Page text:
Scientists Peer into Antarctica's Past to See Future Climate

Rough waters off Antarctica

Credit: John Beck, IODP/TAMU
The research vessel JOIDES Resolution encountered rough seas.

4/29/2010

New results from a research expedition in Antarctic waters may provide critical clues to understanding one of the most dramatic periods of climate change in Earth's history.

Some 53 million years ago, Antarctica was a warm, sub-tropical environment. During this same period, known as the "greenhouse" or "hothouse" world, atmospheric carbon dioxide levels exceeded those of today by ten times.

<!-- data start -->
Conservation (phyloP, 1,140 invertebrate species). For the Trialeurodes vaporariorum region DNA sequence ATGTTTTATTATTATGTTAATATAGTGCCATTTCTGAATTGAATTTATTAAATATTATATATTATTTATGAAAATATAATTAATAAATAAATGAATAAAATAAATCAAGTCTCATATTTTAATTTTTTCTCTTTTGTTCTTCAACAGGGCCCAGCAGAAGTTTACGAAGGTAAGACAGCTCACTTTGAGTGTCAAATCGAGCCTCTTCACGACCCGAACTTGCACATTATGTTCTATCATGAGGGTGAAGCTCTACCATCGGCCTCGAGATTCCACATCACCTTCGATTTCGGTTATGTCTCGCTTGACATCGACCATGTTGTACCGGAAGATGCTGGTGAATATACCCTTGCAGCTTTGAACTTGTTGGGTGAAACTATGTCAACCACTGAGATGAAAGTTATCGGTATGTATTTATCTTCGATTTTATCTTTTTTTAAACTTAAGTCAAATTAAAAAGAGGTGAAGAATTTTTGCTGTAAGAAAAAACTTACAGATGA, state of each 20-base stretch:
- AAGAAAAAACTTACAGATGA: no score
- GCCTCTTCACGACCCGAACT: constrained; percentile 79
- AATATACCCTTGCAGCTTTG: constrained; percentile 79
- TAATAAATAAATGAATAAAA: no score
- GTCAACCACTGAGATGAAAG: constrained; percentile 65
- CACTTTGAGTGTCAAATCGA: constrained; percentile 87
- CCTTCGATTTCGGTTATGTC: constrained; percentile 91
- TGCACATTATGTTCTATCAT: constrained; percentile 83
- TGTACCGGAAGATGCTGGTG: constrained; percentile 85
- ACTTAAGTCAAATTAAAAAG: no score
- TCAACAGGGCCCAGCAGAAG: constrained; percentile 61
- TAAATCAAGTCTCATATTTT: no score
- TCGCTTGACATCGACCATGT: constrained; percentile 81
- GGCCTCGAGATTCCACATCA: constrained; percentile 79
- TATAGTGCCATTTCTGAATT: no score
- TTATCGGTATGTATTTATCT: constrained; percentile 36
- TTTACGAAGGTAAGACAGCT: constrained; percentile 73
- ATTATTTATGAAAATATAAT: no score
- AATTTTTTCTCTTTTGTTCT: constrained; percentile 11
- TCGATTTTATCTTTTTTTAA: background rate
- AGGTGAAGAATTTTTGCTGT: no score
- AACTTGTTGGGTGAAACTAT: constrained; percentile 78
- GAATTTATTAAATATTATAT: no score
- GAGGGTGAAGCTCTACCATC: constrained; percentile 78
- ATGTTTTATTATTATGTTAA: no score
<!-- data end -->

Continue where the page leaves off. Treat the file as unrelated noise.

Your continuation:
Then suddenly, Antarctica's lush environment transitioned into its modern icy realm.

Newly acquired climate records tell a tale of this long-ago time. The records were recovered from Antarctica, preserved in sediment cores retrieved during the Integrated Ocean Drilling Program (IODP) Wilkes Land Glacial History Expedition from Jan. 4 - March 8, 2010.

Wilkes Land is the region of Antarctica that lies due south of Australia, and is believed to be one of the most climate-sensitive regions of the polar continent.

In only 400,000 years--a mere blink of an eye in geologic time--concentrations of atmospheric carbon dioxide there decreased. Global temperatures dropped. Ice sheets developed. Antarctica became ice-bound.

 How did this change happen so abruptly, and how stable can we expect ice sheets to be in the future?

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